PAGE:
Construction industry rogues must be stopped, says Bill Hoffman.
Construction industry rogues must be stopped, says Bill Hoffman.

Construction sector's rogues must be stopped

THE value of having an independent Member of State Parliament on the Sunshine Coast has never been better illustrated than in the introduction this week of legislation to improve fairness to the construction sector.

When the Walton collapse in 2013 hit the Sunshine Coast hard causing enormous pain to a number of businesses including three who between them were left out of pocket $2.3million, the Nicklin independent was there to help demand answers.

Business as usual would have seen any remaining funds from this $90million failure soaked up by the services of liquidators and demands of secured creditors leaving nothing in the till for the thousand plus small businesses owed money for materials supplied and work done.

Three years on unsecured trade creditors still have received nothing of what they are owed, however, much has changed.

The Palaszczuk government's announcement this week of the introduction of a new security of payment regime with project bank accounts to ensure money provided in progress payments by the client actually ends up in the pockets of those who did the work, is an enormous step forward.

The naysayers are already finding voice yet all have remained silent while the carnage that is Australia's so-called modern construction industry continued unabated with literally billions of dollars left owed annually in the years since Craig Walton and his advisers and bankers hatched the plan for his exit from the industry.

Peter Wellington has been an advocate for the victims of the Walton collapse since the outset, not only providing an ear to the then fledging Subcontractors Alliance headed by Coolum's Les Williams but importantly using the tight 2015 election result to ensure Labor was fully focused on the issue.

Premier Annastacia Palaszczuk's subsequent appointment of Mick de Brenni as Housing and Construction Minister has delivered a passionate advocate for reform.

The unseen damage caused by builders who are willing to take risks unwittingly underwritten by the people who provide the labour and materials for their projects is missed by the soon forgotten headlines chronicling yet another collapse.

The resultant loss of businesses and the homes often used by small businesses to secure finance can also lead to suicide, family break-up, dislocation and years of financial misery.

Such is the way the laws around business and commerce operate in this country that a whole industry has developed to support people who want to walk away from their obligations.

The shift has occurred over time from builders employing their own workforce to one where all risk is passed down the line to people whose own credit arrangements keep the whole house of cards afloat.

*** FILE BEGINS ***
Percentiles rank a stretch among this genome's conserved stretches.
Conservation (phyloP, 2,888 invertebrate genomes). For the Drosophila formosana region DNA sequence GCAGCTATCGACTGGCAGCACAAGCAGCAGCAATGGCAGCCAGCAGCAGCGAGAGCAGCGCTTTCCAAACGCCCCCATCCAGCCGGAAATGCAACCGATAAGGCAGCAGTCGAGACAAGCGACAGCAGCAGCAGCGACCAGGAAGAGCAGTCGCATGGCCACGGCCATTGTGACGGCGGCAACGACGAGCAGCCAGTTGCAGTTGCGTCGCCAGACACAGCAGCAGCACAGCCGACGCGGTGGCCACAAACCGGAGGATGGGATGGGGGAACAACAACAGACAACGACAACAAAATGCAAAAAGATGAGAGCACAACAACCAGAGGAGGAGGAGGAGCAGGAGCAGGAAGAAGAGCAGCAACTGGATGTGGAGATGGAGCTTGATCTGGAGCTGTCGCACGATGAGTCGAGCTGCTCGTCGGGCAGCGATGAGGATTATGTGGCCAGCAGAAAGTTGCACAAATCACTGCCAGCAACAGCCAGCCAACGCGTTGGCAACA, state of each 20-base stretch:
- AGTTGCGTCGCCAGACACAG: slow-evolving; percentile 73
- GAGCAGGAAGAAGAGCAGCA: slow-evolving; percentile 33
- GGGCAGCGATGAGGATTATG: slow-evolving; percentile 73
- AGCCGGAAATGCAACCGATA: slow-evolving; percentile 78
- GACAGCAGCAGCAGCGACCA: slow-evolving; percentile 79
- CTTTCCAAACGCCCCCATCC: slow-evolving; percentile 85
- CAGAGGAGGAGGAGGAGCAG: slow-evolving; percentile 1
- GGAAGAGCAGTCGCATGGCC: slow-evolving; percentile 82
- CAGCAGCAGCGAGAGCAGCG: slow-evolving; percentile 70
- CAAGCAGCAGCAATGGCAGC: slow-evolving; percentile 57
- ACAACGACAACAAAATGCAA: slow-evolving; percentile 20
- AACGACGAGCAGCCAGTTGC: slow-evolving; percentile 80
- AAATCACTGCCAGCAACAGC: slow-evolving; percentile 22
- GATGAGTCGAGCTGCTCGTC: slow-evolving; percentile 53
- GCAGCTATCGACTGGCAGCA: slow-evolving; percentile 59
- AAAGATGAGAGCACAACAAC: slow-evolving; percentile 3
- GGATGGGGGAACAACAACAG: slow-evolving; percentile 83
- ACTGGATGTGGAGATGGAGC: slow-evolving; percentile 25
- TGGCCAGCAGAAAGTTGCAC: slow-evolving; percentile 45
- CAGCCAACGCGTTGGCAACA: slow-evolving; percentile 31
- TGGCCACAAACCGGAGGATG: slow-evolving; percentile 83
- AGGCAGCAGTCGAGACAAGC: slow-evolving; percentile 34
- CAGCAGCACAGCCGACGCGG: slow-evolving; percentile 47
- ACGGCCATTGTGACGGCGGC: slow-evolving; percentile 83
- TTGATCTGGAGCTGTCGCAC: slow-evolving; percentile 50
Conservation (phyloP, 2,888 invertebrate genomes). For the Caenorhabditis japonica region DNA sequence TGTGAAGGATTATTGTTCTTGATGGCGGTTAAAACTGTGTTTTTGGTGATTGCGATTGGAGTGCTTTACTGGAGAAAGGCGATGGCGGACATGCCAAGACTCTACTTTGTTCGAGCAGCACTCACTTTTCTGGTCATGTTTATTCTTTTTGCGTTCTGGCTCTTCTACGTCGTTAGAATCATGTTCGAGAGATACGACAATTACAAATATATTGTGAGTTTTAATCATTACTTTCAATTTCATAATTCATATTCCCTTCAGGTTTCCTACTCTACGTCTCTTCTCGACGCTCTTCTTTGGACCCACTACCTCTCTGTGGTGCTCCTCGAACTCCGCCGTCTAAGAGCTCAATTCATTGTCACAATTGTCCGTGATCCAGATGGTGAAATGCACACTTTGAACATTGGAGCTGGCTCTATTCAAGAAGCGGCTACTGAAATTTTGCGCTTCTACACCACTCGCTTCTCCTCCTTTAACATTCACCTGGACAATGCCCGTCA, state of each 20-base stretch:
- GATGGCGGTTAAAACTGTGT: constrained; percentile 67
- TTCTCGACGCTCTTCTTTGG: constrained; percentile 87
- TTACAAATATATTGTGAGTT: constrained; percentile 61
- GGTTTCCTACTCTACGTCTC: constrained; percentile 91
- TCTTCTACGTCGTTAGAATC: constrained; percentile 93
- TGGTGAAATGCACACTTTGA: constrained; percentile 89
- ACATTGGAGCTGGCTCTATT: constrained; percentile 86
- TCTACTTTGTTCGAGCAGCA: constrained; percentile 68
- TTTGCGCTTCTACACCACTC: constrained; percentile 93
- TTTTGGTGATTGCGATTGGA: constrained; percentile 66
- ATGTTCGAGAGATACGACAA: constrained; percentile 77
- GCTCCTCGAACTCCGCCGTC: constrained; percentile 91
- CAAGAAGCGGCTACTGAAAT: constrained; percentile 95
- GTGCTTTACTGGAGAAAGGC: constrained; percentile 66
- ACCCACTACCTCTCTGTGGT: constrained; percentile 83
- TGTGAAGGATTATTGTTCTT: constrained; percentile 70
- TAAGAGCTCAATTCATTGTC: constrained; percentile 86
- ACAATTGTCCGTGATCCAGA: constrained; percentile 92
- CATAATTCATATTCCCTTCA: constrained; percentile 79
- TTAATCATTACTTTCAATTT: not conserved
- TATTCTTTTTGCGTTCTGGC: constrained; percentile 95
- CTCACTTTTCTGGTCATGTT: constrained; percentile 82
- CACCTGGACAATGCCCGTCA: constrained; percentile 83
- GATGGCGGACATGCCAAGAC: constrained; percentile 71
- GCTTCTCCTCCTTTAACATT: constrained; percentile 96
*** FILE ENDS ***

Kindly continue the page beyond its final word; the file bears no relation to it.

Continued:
Minister de Brenni's commitment to seeing subbies paid on time every time for the work they do is one long overdue despite recommendations from inquiries dating back to the 1996 Scurr Report, the 2003 Cole Royal Commission and the 2015 Senate Inquiry into the issue.

Labor will deliver a pilot model for project bank accounts in 2018 and full implementation the following year, ensuring this critical small business measure is front and centre of the looming state election campaign.

Mr Wellington's independence allowed him to catch the ear of a minority government opening doors for Mr Williams who with his business partner were left unpaid $800,000 for civil work on the Nambour Coles project.

Rather than go into retirement with bitter final memories of a long working life, the Sunshine Coast Rugby League president has literally driven the length and breadth of Australia and like all good front rowers has not taken one step back in his demand for not only a better deal in the future for subbies but also that those responsible for the corporate fraud that infests the industry, be brought to account.

The Australian Building and Construction Commission bill rightly sought to rein in some of the excessive behaviour of construction industry unions but would have been silent on the issue of corporate wrong doing if not for Mr Williams' advocacy.

As a consequence Nick Xenophon forced amendments that include the establishment of a working group to deliver security of payment measures nationally.

There must be no further delays in delivering payment certainty for subcontractors.

The construction industry has greater problems than so-call rogue unions and it is time they were faced.



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